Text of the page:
STL Science Center

STL Science Center

19 November 2011

Liliensternus Images

 Liliensternus is a very gracile looking dinosaur. It is also a very early dinosaur as it came about in the Late Triassic. Images of the animal sometimes do not come out like we imagine they would, as happens with almost all dinosaurs considering that the artist's impression is quite important in developing the image. Typically this is due to the wide arrangement of interpretations of the skull crests of Liliensternus. Most illustrations show the crest in mundane colors as well, which, given the fact that the most probable use for a crest of that shape, size, and absence from the actual skull (The fact that an entire skull has not been recovered, to my knowledge, does hinder this debate) was courtship and mating or displays of aggression, seems a little strange because, if used for the most likely purposes, the crest should look like it does in the live show of Walking with Dinosaurs (see below).

The fact that the only displayed Liliensternus I have ever seen lacks any ridges over the eyes is open to debate about the validity of that assertion, that it lacks a ridge. Originally Liliensternus was placed within the Ceratosaur family along with Ceratosaurus, Dilophosaurus, and Coelophysis. This has since been changed and now the coelophysids (Coelophysis, Liliensternus et al) and the dilophosaurids (Cryolophosaurus, Dilophosaurus et al) have been moved out of the Ceratosaur family and given their own separate families. If artists go by the old family lines, crests would certainly be expected as many of their fellow family members possessed crests (e.g. Dilophosaurus, Cryolophosaurus, Ceratosaurus). In the new family lines Liliensternus is a part of the coelophysids, Late Triassic dinosaurs who did not possess any cranial ornamentation that we have so far discerned. Therefore, in the modern familial organization, a skull crest makes little and almost no sense in Liliensternus, but it does remain.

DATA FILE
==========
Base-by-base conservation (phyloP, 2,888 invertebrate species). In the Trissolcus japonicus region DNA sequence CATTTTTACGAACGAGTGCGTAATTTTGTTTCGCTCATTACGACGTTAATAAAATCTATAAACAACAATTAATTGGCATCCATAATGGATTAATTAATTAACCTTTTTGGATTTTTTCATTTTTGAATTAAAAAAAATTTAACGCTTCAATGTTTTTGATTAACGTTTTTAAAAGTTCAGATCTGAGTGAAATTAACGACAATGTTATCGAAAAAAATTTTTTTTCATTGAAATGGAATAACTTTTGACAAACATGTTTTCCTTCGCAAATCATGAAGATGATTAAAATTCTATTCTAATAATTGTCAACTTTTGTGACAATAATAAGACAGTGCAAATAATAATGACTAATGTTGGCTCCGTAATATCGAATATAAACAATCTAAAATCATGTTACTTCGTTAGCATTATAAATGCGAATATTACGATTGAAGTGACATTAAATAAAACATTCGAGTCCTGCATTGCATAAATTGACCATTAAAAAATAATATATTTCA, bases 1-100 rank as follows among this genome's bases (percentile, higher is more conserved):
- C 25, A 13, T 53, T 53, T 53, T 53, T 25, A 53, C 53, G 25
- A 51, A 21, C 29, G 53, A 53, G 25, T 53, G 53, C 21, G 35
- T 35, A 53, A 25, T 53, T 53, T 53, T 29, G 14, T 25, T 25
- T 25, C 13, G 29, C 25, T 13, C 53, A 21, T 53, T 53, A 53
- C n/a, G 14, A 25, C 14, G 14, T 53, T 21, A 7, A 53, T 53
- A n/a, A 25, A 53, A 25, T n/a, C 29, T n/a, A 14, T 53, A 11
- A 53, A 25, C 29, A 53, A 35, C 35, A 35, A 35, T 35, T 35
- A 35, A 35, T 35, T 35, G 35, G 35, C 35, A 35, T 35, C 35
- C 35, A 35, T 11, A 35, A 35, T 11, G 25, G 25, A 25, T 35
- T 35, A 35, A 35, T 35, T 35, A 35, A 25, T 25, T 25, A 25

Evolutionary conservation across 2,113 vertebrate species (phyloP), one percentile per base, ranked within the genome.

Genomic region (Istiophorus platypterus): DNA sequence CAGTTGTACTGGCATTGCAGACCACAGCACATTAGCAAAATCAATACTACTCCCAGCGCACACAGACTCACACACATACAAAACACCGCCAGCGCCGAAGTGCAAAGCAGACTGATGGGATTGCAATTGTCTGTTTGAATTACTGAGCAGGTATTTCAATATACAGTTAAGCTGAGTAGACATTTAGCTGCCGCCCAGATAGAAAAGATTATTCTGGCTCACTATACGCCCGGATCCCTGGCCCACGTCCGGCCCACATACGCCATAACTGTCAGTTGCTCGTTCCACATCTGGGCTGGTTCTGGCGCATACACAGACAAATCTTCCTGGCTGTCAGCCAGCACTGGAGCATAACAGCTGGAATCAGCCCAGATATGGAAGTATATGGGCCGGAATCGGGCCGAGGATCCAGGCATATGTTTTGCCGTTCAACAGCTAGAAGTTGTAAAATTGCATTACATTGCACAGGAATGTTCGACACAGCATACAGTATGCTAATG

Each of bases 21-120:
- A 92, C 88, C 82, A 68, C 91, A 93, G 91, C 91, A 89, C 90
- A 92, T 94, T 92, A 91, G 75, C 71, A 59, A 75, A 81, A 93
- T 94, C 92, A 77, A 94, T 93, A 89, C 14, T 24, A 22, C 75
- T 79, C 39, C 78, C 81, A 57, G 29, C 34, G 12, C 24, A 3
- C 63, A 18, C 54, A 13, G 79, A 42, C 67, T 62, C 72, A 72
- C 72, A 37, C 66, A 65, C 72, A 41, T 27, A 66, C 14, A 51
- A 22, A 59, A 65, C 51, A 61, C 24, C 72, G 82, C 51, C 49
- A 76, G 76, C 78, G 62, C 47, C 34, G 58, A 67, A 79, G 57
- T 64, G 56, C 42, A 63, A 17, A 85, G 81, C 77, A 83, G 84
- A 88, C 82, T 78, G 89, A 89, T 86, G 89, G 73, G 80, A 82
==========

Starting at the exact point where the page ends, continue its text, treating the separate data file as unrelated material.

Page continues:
©Mihai Dragos
 Another  issue that many illustrations have that I question, personally, with the new family lines is a very Dilophosaurus like configuration of the mouth as well as the eyes. It doesn't make it bad art or interpretation, it's just something that does not really mesh well with the current familial orientation with Coelpohysis. Coelophysis, for example, is typically depicted with a slender face that is even, not pitted like a Dilophosaurus and does not have a crook in its maxillary bone but possesses a straight (or close enough) bone from the front to the back of the mouth. In the old family lines the eyes may have been in a more pitted face with a slight crook in the jaw like taht found in Dilophosaurus maxillary. The example to the right is a perfect example of the older family lines style of illustration and even has a very Dilophosaurus like head crest as well which certainly accentuates the older family lines.

 This version of Liliensternus, I have decided, is about the most "modern" in terms of the family lines. It has the un-debated body type we have looked at in every image as well as a very early dinosaur hand configuration. The thing that makes it truly "modern" is the head. There are no crests and the face is much more Coelophysis like in construction. This head is much, much more like the head of the animal we would expect in its current placement in a family which does not sport crooked maxillaries, head crests, or deeply pitted fenestrae. Let me know how you feel about the modern vs traditional image debate!

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